difference between a will and a trust
Halt | January 12, 2023 | 0 Comments

A Legal Guide on the Difference Between a Will and a Trust

Due to the COVID-19 pandemic, the number of people seeking estate planning services has spiked. It’s never too late to get a start. Even if you are a young adult in your 20s, you should start planning for your future and the future of your loved ones.

It can be intimidating to begin the process of estate planning. You may have heard about wills, but you may have heard different things about trusts. What is trust, and what is the difference between a will and a trust?

Read on to learn the difference between a will and a trust!

Understanding the Legal Implications on Your Estate

Estate Planning - Will and Trust Lawyer

The legal implications of these documents depend on how they are written and the state laws where they are registered. A will is generally accepted as a legal document for distributing assets for the deceased. It is enforced by the court to ensure that all assets are distributed according to the deceased’s wishes.

A trust also transfers assets upon death and is held in “trust” for the benefit of another person or group stipulated in the trust agreement. It is important to understand the legal implications of each document while creating an estate plan. Each document will have different rules and regulations in the event of a death.

To better understand the legal side of will and trust, it is better to consult the best asset protection attorney near you.

How Wills & Trusts Function Differently

Understanding the Basics of a Special Needs Trust

In essence, creating a trust outlines an individual’s wishes regarding the distribution of his or her assets after death. By contrast, a trust is a legal arrangement where an individual (the grantor) transfers the ownership of assets or property to another person or entity (the trustee) to manage and distribute assets or property according to the grantor’s instructions.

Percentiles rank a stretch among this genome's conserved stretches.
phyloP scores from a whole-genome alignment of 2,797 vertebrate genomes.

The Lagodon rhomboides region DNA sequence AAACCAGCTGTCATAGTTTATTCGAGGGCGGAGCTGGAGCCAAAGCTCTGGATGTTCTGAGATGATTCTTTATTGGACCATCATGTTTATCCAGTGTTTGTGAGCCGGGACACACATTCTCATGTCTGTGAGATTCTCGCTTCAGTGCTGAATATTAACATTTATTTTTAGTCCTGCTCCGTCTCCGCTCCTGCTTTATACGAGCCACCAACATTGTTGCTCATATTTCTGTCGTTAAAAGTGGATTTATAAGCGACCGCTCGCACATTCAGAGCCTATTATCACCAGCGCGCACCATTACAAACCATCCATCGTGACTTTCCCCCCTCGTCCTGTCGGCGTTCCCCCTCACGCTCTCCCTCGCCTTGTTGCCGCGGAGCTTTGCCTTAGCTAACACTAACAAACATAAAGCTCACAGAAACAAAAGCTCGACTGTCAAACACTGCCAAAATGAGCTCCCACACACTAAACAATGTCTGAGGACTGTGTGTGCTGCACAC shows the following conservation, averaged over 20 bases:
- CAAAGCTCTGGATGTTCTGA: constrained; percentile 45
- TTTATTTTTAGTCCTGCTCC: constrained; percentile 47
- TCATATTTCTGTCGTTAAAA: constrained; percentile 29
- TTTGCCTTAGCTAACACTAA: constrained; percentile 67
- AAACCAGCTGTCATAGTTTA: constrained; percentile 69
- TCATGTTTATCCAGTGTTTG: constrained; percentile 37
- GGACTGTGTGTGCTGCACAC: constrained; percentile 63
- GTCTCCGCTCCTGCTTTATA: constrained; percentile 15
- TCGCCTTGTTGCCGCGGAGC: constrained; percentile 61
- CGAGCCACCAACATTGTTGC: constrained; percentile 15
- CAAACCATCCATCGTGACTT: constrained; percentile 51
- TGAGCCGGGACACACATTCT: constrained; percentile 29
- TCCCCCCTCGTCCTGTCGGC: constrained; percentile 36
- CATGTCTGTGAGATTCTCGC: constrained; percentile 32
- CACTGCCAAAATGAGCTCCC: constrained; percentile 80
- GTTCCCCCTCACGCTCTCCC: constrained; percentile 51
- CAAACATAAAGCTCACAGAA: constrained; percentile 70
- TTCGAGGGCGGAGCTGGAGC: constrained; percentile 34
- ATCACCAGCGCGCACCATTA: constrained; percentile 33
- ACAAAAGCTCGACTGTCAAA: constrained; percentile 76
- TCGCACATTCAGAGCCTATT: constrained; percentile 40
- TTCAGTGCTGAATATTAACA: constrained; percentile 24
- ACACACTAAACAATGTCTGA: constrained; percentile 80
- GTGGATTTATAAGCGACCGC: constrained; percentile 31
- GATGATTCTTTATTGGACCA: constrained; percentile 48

Writing a will become effective upon the grantor’s death, whereas a trust becomes effective immediately. A trust continues to exist beyond the grantor’s death, whereas a will ends once assets are distributed.

What Assets Should be Allocated to a Will vs Trust

Pros and Cons of Putting Property in a Trust 3

When a person creates an estate plan, they must decide how they will allocate their assets. The two primary options are to include them in a will or trust. Assets that should be dealt with in a will include those that require a probate court and notices, such as real estate, tangible property, and bank accounts that do not have a designated beneficiary.

Assets that should be included in a trust include investments, corporate interests, and those that require a trustee to oversee them. Trusts can also be set up with special provisions, such as one to provide for a minor child or a disabled family member. In this way, the assets allocated to the trust will remain safe and protected, and the person can be sure that their wishes for the distribution of the assets will be met, even when they are incapacitated or deceased.

Difference Between a Will and a Trust and What is Right for You

Knowing the difference between a will and a trust is essential to ensuring your wishes will be honored. Working with an experienced estate planning attorney is the best way to make sure you can secure a Will or Trust that meets your wishes and family needs. Contact your local attorney today to get started.

Are you looking for some other helpful tips? If so, make sure to check out the rest of our website!

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